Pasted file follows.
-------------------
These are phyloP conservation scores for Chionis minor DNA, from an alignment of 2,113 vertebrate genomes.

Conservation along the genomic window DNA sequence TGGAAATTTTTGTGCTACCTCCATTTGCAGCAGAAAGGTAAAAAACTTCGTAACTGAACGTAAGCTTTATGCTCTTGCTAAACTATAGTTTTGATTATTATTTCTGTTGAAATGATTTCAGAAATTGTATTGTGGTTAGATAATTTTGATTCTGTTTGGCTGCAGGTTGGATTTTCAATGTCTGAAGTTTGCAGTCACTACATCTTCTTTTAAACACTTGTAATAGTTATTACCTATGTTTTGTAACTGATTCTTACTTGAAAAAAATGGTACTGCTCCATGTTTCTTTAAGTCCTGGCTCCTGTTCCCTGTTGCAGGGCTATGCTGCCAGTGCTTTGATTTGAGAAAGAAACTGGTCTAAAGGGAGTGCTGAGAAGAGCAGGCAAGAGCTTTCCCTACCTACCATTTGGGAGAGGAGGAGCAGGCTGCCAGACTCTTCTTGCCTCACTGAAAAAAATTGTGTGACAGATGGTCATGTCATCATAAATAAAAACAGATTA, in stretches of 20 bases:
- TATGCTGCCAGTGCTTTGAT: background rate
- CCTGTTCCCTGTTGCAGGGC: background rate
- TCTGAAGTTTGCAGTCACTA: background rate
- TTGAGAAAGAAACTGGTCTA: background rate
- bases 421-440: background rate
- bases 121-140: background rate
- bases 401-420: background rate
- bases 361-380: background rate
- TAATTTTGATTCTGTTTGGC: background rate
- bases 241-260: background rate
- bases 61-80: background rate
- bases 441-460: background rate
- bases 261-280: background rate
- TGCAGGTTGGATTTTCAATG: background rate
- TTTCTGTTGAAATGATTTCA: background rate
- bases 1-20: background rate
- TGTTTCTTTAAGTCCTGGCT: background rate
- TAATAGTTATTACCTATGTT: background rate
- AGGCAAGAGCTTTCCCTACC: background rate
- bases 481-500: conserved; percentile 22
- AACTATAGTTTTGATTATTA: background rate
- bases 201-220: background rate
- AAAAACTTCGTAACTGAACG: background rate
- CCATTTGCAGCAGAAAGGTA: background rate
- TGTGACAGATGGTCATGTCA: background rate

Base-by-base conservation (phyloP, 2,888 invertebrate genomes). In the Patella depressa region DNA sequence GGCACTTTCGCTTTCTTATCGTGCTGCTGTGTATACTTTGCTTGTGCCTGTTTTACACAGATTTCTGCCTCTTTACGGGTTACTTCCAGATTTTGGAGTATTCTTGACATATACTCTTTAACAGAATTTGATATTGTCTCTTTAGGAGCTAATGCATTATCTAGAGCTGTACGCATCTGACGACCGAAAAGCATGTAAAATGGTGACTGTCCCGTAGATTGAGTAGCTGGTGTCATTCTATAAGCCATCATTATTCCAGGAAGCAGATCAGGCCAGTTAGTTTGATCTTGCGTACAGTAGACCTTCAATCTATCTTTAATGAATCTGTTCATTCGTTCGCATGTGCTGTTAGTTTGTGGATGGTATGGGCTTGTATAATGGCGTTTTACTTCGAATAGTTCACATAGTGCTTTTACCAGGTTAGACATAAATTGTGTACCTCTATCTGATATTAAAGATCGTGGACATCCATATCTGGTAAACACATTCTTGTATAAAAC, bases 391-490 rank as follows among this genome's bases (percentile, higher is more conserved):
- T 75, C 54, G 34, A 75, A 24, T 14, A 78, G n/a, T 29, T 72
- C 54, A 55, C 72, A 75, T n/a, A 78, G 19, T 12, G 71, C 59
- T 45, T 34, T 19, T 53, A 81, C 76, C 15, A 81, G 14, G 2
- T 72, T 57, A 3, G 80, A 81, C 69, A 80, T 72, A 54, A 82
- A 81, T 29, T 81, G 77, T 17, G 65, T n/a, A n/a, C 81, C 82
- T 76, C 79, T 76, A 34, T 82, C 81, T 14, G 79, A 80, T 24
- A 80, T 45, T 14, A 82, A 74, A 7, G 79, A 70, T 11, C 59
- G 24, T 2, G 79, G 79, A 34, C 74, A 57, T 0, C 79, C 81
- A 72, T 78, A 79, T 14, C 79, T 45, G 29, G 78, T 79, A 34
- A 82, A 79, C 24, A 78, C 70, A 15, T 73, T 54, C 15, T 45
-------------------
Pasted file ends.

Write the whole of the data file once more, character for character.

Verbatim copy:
These are phyloP conservation scores for Chionis minor DNA, from an alignment of 2,113 vertebrate genomes.

Conservation along the genomic window DNA sequence TGGAAATTTTTGTGCTACCTCCATTTGCAGCAGAAAGGTAAAAAACTTCGTAACTGAACGTAAGCTTTATGCTCTTGCTAAACTATAGTTTTGATTATTATTTCTGTTGAAATGATTTCAGAAATTGTATTGTGGTTAGATAATTTTGATTCTGTTTGGCTGCAGGTTGGATTTTCAATGTCTGAAGTTTGCAGTCACTACATCTTCTTTTAAACACTTGTAATAGTTATTACCTATGTTTTGTAACTGATTCTTACTTGAAAAAAATGGTACTGCTCCATGTTTCTTTAAGTCCTGGCTCCTGTTCCCTGTTGCAGGGCTATGCTGCCAGTGCTTTGATTTGAGAAAGAAACTGGTCTAAAGGGAGTGCTGAGAAGAGCAGGCAAGAGCTTTCCCTACCTACCATTTGGGAGAGGAGGAGCAGGCTGCCAGACTCTTCTTGCCTCACTGAAAAAAATTGTGTGACAGATGGTCATGTCATCATAAATAAAAACAGATTA, in stretches of 20 bases:
- TATGCTGCCAGTGCTTTGAT: background rate
- CCTGTTCCCTGTTGCAGGGC: background rate
- TCTGAAGTTTGCAGTCACTA: background rate
- TTGAGAAAGAAACTGGTCTA: background rate
- bases 421-440: background rate
- bases 121-140: background rate
- bases 401-420: background rate
- bases 361-380: background rate
- TAATTTTGATTCTGTTTGGC: background rate
- bases 241-260: background rate
- bases 61-80: background rate
- bases 441-460: background rate
- bases 261-280: background rate
- TGCAGGTTGGATTTTCAATG: background rate
- TTTCTGTTGAAATGATTTCA: background rate
- bases 1-20: background rate
- TGTTTCTTTAAGTCCTGGCT: background rate
- TAATAGTTATTACCTATGTT: background rate
- AGGCAAGAGCTTTCCCTACC: background rate
- bases 481-500: conserved; percentile 22
- AACTATAGTTTTGATTATTA: background rate
- bases 201-220: background rate
- AAAAACTTCGTAACTGAACG: background rate
- CCATTTGCAGCAGAAAGGTA: background rate
- TGTGACAGATGGTCATGTCA: background rate

Base-by-base conservation (phyloP, 2,888 invertebrate genomes). In the Patella depressa region DNA sequence GGCACTTTCGCTTTCTTATCGTGCTGCTGTGTATACTTTGCTTGTGCCTGTTTTACACAGATTTCTGCCTCTTTACGGGTTACTTCCAGATTTTGGAGTATTCTTGACATATACTCTTTAACAGAATTTGATATTGTCTCTTTAGGAGCTAATGCATTATCTAGAGCTGTACGCATCTGACGACCGAAAAGCATGTAAAATGGTGACTGTCCCGTAGATTGAGTAGCTGGTGTCATTCTATAAGCCATCATTATTCCAGGAAGCAGATCAGGCCAGTTAGTTTGATCTTGCGTACAGTAGACCTTCAATCTATCTTTAATGAATCTGTTCATTCGTTCGCATGTGCTGTTAGTTTGTGGATGGTATGGGCTTGTATAATGGCGTTTTACTTCGAATAGTTCACATAGTGCTTTTACCAGGTTAGACATAAATTGTGTACCTCTATCTGATATTAAAGATCGTGGACATCCATATCTGGTAAACACATTCTTGTATAAAAC, bases 391-490 rank as follows among this genome's bases (percentile, higher is more conserved):
- T 75, C 54, G 34, A 75, A 24, T 14, A 78, G n/a, T 29, T 72
- C 54, A 55, C 72, A 75, T n/a, A 78, G 19, T 12, G 71, C 59
- T 45, T 34, T 19, T 53, A 81, C 76, C 15, A 81, G 14, G 2
- T 72, T 57, A 3, G 80, A 81, C 69, A 80, T 72, A 54, A 82
- A 81, T 29, T 81, G 77, T 17, G 65, T n/a, A n/a, C 81, C 82
- T 76, C 79, T 76, A 34, T 82, C 81, T 14, G 79, A 80, T 24
- A 80, T 45, T 14, A 82, A 74, A 7, G 79, A 70, T 11, C 59
- G 24, T 2, G 79, G 79, A 34, C 74, A 57, T 0, C 79, C 81
- A 72, T 78, A 79, T 14, C 79, T 45, G 29, G 78, T 79, A 34
- A 82, A 79, C 24, A 78, C 70, A 15, T 73, T 54, C 15, T 45